If you are not yet retired, having 40% in bonds means that our example crash reduces your portfolio by 30% instead of 50%, reducing the change to your retirement date. Not only that, but when you adjust your portfolio back to your 60/40 target, you’ll be selling normal-price bonds to buy heavily discounted stock, boosting your growth during the recovery. (This effect is called the “rebalancing bonus”.)

Is There A “Best of Both Worlds”?

If it’s only safe to spend about 4% of your portfolio each year, the ultimate investment would grow with inflation each year like clockwork and provide a dividend to spend. This investment exists, and it’s called TIPS (Treasury Inflation Protected Securities). Unfortunately, since investors flock to safe investments like this, the current (2021) return for them is 0.125%, not 4%, and even then they currently sell for more than the “face value”. You’d need an enormous portfolio to retire today with ultra-safe TIPS.

Asset Allocation Ranges

Ok, so stock provides a great long term return and bonds provide stability. You want both growth and stability, with more growth early on and more stability later.

Here are some reasonable target ranges:

Saving PhaseSuggested Stock/Bond Allocation
> 10 years to retirement70/30 to 90/10
< 10 years to retirement50/50 to 80/20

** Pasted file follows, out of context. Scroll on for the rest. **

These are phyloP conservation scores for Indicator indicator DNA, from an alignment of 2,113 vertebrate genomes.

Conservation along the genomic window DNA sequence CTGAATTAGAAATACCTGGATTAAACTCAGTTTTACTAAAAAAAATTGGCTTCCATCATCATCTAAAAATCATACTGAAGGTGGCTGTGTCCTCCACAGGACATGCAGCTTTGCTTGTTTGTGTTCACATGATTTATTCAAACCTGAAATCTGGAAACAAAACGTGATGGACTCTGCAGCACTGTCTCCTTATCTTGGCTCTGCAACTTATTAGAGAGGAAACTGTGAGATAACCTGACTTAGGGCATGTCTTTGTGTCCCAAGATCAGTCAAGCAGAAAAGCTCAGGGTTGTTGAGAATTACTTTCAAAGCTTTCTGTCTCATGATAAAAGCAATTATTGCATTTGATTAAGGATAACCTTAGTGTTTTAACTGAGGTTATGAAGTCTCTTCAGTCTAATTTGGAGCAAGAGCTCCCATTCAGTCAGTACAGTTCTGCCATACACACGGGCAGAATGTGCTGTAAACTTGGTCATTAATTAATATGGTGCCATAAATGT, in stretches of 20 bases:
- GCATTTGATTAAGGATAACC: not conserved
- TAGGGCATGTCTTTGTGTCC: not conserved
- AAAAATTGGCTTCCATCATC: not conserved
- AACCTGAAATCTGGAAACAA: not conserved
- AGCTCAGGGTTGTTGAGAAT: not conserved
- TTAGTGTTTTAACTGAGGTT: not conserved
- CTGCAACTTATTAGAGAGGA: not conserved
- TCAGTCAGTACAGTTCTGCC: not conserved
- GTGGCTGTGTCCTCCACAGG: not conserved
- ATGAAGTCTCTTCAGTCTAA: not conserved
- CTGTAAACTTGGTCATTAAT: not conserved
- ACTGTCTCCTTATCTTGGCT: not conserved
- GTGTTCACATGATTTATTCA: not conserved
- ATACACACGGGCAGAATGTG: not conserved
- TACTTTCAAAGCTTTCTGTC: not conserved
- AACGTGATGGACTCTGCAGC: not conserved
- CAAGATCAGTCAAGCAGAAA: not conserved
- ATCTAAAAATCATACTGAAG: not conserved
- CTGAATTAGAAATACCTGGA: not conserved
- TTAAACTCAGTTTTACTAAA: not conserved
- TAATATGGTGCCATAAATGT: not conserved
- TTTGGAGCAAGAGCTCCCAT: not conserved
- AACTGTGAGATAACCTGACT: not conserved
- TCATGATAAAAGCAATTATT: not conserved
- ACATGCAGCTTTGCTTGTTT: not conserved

in retirement30/70 to 70/30

When you have a long time until retirement, you’re holding around 80% in stock. Thanks to the “rebalancing bonus”, a small bond allocation reduces returns only minimally. It’s helpful to have bonds to get used to how they behave and the process of rebalancing.

Getting close to retirement, you shift to closer to 60% stock, reducing returns more distinctly but providing much more predictability in your retirement date.

In retirement, you reduce your stock percentage further. Note that I’ve listed a large recommended range. This is because safe retirement incomes are designed around the worst-case situations. Holding more bonds both reduces your safe income (lower returns) and raises it (smaller worst-case drops). As a result, a relatively similar retirement income is safe for a surprisingly wide range of allocations.